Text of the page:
The Supreme Court is set to hear arguments next Tuesday in a case involving coal-mining CEO Don Blankenship who spent some $3 million to help a candidate win a seat on West Virginia’s high court back in 2004.
The Supreme Court is set to hear arguments next Tuesday in a case involving coal-mining CEO Don Blankenship who spent some $3 million to help a candidate win a seat on West Virginia’s high court back in 2004. Once on the bench, Justice Brent Benjamin twice cast the deciding vote to throw out a $50 million jury verdict against Blankenship’s company.Over the past week a number of media outlets have taken notice of the case including the New York Times, which got a rare interview with the man at the center of the West Virginia controversy—Massey’s CEO. Politics magazine detailed the controversy this past October just as a battle for another two open seats on West Virginia’s high court was raging and amid efforts to reform the process of judicial elections in a number of states. The question before the Supreme Court on March 3 is whether Benjamin should have recused himself from the case. The court’s decision could greatly impact the way in which judicial races are funded. Right now the vast majority of the money comes in the form of large independent expenditures from special interests. From the New York Times:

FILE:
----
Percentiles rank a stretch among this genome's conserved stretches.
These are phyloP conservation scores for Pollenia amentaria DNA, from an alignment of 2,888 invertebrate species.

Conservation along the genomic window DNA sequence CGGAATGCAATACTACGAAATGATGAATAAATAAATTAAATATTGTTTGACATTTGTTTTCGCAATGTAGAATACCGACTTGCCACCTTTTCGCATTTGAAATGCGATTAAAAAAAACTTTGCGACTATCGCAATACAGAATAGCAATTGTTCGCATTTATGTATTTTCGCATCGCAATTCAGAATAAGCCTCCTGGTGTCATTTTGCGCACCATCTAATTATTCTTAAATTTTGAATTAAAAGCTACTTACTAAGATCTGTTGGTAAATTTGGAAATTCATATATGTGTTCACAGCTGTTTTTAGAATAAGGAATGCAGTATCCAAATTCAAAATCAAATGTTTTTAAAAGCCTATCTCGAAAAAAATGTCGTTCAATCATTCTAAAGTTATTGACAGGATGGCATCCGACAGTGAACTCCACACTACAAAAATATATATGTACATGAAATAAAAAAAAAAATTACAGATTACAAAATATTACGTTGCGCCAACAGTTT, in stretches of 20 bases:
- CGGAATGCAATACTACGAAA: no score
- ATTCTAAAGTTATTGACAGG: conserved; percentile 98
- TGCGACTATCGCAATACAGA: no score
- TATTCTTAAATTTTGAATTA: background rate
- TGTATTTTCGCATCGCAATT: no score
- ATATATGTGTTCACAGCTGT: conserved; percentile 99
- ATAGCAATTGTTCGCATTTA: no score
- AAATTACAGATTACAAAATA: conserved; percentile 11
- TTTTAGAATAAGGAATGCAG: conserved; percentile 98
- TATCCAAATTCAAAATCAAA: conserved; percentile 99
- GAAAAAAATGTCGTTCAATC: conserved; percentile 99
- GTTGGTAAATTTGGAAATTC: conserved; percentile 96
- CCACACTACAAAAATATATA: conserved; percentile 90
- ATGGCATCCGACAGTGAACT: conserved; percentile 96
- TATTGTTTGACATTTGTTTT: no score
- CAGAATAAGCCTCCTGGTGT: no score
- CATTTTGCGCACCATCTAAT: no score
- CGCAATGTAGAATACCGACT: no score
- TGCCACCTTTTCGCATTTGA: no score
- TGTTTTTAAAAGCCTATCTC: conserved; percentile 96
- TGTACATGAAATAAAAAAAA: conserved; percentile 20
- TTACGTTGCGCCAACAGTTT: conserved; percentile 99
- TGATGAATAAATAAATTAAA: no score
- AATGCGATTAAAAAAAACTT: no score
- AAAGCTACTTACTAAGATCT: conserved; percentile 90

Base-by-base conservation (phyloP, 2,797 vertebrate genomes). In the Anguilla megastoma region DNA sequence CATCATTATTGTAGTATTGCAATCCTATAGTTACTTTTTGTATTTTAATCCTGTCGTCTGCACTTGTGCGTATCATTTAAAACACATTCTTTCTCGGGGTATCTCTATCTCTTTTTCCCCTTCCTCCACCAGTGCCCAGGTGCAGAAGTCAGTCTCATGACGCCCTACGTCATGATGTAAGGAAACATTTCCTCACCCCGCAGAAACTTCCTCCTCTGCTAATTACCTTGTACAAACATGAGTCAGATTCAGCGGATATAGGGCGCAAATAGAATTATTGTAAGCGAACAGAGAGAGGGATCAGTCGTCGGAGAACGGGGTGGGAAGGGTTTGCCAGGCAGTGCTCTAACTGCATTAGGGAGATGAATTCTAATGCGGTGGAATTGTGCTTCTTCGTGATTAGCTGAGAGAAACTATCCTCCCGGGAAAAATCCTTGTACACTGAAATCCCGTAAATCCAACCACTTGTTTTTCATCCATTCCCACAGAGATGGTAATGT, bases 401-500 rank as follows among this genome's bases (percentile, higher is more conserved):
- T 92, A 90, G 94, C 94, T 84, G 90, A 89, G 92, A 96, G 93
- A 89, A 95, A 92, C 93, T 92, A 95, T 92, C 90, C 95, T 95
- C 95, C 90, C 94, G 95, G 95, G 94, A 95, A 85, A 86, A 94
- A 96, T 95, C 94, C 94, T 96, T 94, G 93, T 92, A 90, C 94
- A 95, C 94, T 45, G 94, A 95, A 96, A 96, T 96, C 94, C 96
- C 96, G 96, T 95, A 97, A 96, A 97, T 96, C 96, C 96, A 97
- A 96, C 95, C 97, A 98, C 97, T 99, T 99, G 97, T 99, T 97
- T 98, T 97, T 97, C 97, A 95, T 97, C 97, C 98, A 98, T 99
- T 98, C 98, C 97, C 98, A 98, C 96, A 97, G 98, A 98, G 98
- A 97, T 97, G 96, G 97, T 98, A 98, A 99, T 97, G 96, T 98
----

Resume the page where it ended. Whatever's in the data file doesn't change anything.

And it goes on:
Lawyers for Massey suggest that the case is a Trojan horse whose real intent is to do away with judicial elections because any spending in such elections is suspect. “Any impartiality concerns raised by campaign spending are inherent in the state’s decision to hold judicial elections,” James Bopp Jr. wrote in a brief supporting Massey for the James Madison Center for Free Speech.The Massey case comes as debate rages in other states over the political involvement of judicial candidates and elected judges already on the bench. A federal judge in Wisconsin last week ruled that judges in that state are free to join a political party, back other candidates for office, and solicit campaign contributions personally (something judicial candidates in the vast majority of states aren’t permitted to do).The judge ruled that prohibitions against such political activities “do little to advance an independent judiciary and violate judges' First Amendment rights to free speech.” “Up until now there has at least been the arm’s length appearance of non-partisanship,” says Brandon Scholz, a political strategist who has worked judicial races in Wisconsin in the past. “This ruling takes that away all together. I think it probably makes things worse.” Wisconsin’s Chief Justice Shirley Abramson, who is in the middle of a reelection campaign, told the AP she has no plans to declare her political affiliation or personally solicit campaign contributions. No word yet from her chief opponent though. “I make radio and TV ads, but I don’t think we should be electing these judges,” says David Browne, who heads the Democratic Judicial Campaign Committee. “Campaigns come down to advertising, and advertising comes down to money … I’m happy to take a pay cut to improve this system.” Shane D’Aprile is senior editor at Politics magazine. firstname.lastname@example.org